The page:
Pentagon: Unreleased WikiLeaks Docs Even ‘More Explosive’

Morrell Admits No Evidence WikiLeaks Releases Got Anyone Hurt

Speaking today at a press conference, Pentagon Spokesman Geoff Morrell said the department now believes they have identified the 15,000 as-yet-unreleased documents in the possession of WikiLeaks, and warned that they were “potentially more explosive, more sensitive” than the enormous collection of documents already released.

The Pentagon has expressed fury at the release of those documents, with Joint Chiefs Chairman Admiral Michael Mullen claiming WikiLeaks founder Julian Assange “had blood on his hands” for releasing them, though Morrell conceded today that the Pentagon doesn’t have any actual evidence that anyone has been harmed as a result of the releases.

The documents showed the Pentagon had been falsely claiming progress in the war, and had kept a number of civilian killings a secret. The release has been embarrassing and saw a drop in support for the war. The Pentagon and Obama Administration have sought to find legal recourse against WikiLeaks, though it appears nothing WikiLeaks did broke any laws.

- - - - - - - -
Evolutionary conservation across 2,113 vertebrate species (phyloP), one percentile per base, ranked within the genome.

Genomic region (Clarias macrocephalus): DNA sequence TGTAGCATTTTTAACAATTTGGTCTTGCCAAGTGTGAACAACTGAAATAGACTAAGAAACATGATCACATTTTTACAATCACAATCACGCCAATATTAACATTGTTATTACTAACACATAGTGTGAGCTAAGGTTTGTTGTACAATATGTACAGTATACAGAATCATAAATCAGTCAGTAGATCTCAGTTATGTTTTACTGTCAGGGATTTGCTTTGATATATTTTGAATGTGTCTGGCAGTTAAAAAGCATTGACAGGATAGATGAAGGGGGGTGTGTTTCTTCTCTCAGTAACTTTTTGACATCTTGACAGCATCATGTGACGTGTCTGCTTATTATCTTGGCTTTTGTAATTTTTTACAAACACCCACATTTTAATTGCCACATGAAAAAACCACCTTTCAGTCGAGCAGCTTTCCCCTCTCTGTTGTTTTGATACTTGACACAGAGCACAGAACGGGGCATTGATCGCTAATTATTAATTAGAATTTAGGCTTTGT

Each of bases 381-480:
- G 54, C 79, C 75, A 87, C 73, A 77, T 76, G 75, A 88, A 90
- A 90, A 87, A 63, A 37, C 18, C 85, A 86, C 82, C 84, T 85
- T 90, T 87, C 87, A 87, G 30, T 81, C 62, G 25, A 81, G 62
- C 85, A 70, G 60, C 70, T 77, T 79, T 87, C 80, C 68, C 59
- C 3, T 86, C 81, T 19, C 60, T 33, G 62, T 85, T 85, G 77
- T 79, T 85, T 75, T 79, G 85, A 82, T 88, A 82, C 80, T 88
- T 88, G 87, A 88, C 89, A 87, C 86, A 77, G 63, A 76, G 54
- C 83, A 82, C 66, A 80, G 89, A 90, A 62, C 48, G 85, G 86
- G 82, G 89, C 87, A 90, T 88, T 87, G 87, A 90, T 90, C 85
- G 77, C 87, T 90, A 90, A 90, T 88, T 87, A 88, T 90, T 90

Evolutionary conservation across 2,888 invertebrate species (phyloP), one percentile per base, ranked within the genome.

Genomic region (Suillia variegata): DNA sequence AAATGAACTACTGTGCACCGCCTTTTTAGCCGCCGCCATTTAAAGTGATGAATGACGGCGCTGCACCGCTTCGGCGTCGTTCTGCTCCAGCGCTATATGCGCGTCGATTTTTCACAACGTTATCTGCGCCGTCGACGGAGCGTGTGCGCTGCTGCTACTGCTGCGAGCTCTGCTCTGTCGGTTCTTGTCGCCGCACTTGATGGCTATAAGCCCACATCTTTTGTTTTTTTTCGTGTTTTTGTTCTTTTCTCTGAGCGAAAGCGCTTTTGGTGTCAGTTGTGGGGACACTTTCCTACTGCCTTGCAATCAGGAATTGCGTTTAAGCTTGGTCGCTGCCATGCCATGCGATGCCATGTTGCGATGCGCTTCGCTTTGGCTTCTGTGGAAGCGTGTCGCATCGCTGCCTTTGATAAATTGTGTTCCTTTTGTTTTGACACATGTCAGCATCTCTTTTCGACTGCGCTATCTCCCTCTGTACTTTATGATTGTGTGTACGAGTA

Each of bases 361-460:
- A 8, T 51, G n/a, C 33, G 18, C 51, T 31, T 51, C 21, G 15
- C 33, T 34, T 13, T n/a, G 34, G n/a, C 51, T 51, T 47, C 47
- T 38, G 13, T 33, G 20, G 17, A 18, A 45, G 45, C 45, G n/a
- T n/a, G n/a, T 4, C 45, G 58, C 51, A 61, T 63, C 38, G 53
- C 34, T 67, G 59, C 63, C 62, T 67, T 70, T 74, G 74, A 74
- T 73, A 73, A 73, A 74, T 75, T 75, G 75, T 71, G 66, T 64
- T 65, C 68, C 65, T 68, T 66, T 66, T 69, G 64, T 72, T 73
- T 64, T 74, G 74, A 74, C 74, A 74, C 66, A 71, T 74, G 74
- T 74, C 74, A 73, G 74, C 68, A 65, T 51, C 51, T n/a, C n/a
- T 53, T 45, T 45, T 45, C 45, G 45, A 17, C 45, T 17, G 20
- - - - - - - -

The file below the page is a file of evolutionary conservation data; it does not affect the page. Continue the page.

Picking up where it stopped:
Assange has confirmed that WikiLeaks has an additional 15,000 documents “under review,” but has yet to identify them. WikiLeaks has also released a mysterious encrypted file called “insurance” which is much larger than anything yet released. The contents of this file are a total mystery.

Author: Jason Ditz

Jason Ditz is Senior Editor for He has 20 years of experience in foreign policy research and his work has appeared in The American Conservative, Responsible Statecraft, Forbes, Toronto Star, Minneapolis Star-Tribune, Providence Journal, Washington Times, and the Detroit Free Press.